Saturday, September 25, 2010

End of summer: photos to celebrate the unique light of Taos

In my August 28th posting, I mentioned Ansel Adams and his book titled Taos Pueblo (1930). Harvey Stein's workshop at the Mabel Dodge Luhan House got  me thinking about photography and about the lineage of art traditions. As I worked to finish this post, I still needed an Ansel Adams photo. My husband remembered one of him by local Taos photographer Chuck Henningsen. I visited with Chuck and he gave me permission to use his photo of Ansel Adams set in Yosemite. Ansel Adams was a remarkable man -- master photographer, and a generous mentor and teacher to thousands of students. Here's how he got his start...

Ansel and the Range of Light by Chuck Henningsen, © 2010
A decision to photograph Taos Pueblo in collaboration with author Mary Austin brought Adams to Taos in summer 1929. A guest of Mabel's, he met Georgia O'Keeffe and Rebecca Strand, both connected with New York's Stieglitz circle of modernist painters and photographers. When Adams returned the following summer to work with Austin, he found Rebecca and her photographer husband, Paul Strand, staying at Mabel's. Paul Strand's photos conveyed a luminosity and clarity that Adams did not believe a camera capable of capturing. After seeing Strand's work. Adams abandoned a potential career as a concert pianist to become a photographer.

That kind of mentoring is still happening at the Mabel Dodge Luhan House. In late August I met seasoned New York photographer Harvey Stein, who offers an annual workshop at the Mabel Dodge. It occurred to me that it would be fun to feature snippets from his class. I wondered why Harvey chose Taos. (He has a book of New Mexico photographs in the works.) The answer came in his workshop raison d'etre:

       New Mexico has been described as a place of inviolate, pristine
       beauty, engendering an almost spiritual feeling for the land and
       the overwhelming sense of peacefulness. Since the 1880's
       photographers and artists (Georgia O'Keeffe, Paul Strand, Ansel
       Adams, Laura Gilpin, Eliot Porter) have been irresistibly drawn
       to the incredible landscape, brilliant clear light, and rich
       Native American heritage.

For over three decades I have dealt with why Taos attracted painters; it was refreshing to get a photographer's take on this region and its particularities. I also learned from Harvey that part of the adventure--besides coming to grips with the brilliance and ephemeral qualities of light and atmosphere in northern New Mexico--would be to explores the diversity of our area. He arranged for a van to transport his students to the peaks of the Sangre de Cristo Mountains, to the depths of the Rio Grande Gorge, to sites and sights around Taos, to neighboring villages, traveling as far as Santa Fe, Ghost Ranch and Georgia O'Keeffe country, with the cliffs and hills around Abiquiu.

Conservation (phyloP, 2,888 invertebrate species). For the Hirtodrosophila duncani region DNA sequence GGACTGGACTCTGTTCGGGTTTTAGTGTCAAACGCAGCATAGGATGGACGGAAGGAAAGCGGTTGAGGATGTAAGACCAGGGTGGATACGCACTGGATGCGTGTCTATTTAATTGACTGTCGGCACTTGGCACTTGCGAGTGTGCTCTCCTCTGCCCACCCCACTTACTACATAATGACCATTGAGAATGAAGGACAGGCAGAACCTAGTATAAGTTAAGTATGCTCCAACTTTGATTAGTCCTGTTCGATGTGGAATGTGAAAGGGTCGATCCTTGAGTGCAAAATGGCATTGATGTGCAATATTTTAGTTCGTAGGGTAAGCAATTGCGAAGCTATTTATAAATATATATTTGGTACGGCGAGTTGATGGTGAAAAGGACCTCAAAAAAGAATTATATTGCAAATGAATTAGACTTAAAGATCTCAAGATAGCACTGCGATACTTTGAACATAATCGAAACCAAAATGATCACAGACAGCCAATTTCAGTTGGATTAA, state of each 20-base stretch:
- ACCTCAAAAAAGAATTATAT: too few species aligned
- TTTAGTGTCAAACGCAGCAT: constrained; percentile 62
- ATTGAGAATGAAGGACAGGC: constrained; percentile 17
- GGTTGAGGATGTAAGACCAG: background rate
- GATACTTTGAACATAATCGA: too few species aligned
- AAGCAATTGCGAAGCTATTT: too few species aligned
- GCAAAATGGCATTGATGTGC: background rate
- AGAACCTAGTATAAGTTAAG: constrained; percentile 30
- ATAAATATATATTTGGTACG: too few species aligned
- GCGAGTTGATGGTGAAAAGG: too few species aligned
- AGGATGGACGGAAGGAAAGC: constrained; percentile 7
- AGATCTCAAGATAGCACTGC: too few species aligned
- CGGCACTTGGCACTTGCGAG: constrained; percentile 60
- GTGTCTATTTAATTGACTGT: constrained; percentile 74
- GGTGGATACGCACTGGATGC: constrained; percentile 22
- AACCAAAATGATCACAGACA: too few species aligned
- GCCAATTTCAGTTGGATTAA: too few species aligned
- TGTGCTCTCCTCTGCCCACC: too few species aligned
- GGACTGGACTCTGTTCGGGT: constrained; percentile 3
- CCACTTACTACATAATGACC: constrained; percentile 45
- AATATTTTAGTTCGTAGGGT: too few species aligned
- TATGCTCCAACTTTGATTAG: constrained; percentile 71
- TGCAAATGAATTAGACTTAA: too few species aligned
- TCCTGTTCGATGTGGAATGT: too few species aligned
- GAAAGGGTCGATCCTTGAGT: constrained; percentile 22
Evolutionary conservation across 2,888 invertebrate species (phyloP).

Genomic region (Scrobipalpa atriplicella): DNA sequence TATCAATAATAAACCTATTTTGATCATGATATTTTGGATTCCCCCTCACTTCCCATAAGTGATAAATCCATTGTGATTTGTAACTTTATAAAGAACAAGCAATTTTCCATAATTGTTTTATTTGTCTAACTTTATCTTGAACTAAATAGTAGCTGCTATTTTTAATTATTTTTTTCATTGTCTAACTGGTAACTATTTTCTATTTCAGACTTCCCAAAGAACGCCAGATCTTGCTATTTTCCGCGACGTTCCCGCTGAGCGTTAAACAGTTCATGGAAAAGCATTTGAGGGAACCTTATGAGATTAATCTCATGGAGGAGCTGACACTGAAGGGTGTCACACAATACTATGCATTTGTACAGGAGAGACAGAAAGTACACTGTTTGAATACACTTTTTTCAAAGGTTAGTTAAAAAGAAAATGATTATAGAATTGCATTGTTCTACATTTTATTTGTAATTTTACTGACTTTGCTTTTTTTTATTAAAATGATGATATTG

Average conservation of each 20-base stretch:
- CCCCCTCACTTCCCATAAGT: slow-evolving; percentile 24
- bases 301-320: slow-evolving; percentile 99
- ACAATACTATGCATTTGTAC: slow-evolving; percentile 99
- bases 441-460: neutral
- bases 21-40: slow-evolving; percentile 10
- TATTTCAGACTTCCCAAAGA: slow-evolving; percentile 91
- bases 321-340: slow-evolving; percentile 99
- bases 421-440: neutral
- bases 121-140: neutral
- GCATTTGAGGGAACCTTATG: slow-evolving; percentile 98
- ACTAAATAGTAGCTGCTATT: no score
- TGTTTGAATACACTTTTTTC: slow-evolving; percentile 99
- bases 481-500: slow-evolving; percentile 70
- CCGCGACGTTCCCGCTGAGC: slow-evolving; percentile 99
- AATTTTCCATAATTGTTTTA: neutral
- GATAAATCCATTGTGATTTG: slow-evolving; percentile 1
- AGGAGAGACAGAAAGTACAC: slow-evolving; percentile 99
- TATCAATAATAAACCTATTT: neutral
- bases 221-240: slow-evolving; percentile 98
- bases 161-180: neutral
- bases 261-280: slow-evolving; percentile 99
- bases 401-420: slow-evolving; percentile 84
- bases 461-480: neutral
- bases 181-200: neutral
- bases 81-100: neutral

I asked Harvey if his students might be interested in showing their work. He sent out a call for photos to his students. Three of them responded, their photos and comments in response to the Taos area follow.

Lonely Landscape by Carly Blake Sebouhian, © 2010

As soon as I arrived at the Mabel Dodge Luhan House, our home away from home for our photography workshop, I knew the week ahead was going to be exactly what I had hoped. The peace, quiet and beauty that surrounds the house is just what I need to find the creativity that I feel sometimes gets buried in the chaos of New York....I found everywhere we went to be so different, and loved trying to capture the feelings and emotions of each place in my photographs. -- Carly Blake Sebouhian

Taos Pueblo Crosses by Jonathan Blum, © 2010

I’m not used to desert-like environments, and being in those spots really made me think about scale, and how, in terms of scale, we (people) are so insignificant in comparison to the natural world in which we live. -- Jonathan Blum

Rio Grande Gorge by Mort Sheinman, © 2010
   I can't really define the spirit of Taos and the feeling of being at the Mabel Dodge Luhan House, but I know this. Whatever it is that's special about the place -- and it is a special place -- helps unlock my creative urges. -- Mort Sheinman

This subject seemed fitting as summer ends with the fall equinox, and the light changes. I hope that you have enjoyed these photos as much as I have. It's wonderful to see the lineage of photography from Ansel Adams in 1930 to Harvey Stein's students seventy years later.

The response from Harvey and his students has inspired me to feature other workshops across the creative spectrum in future postings. It's good to know that the same qualities that attracted the early painters and photographers to Taos continue to lure creative artists to our area -- and to the Mabel Dodge Luhan House.

Adios for now,


Photos courtesy of Chuck Henningsen, Carly Blake Sebouhian, Jonathan Blum and Mort Sheinman

1 comment:

  1. Once I visited, enjoyed Mable Luhan House, participated in a Natalie Goldberg Workshop, walked in silence, trying to take in the big sky, and land surrounding. The student photographers captured the feeling I had. Waking 4 a.m to go to the desk in the main house, swatting what I thought were flies, turned out to be snow flakes. Astonished I walked though white silence, a first for this southern CA raised native, to the desk to do my morning journal writing, long before others awoke, more silence, looking out on the white patio. What a blessed place. I long to return.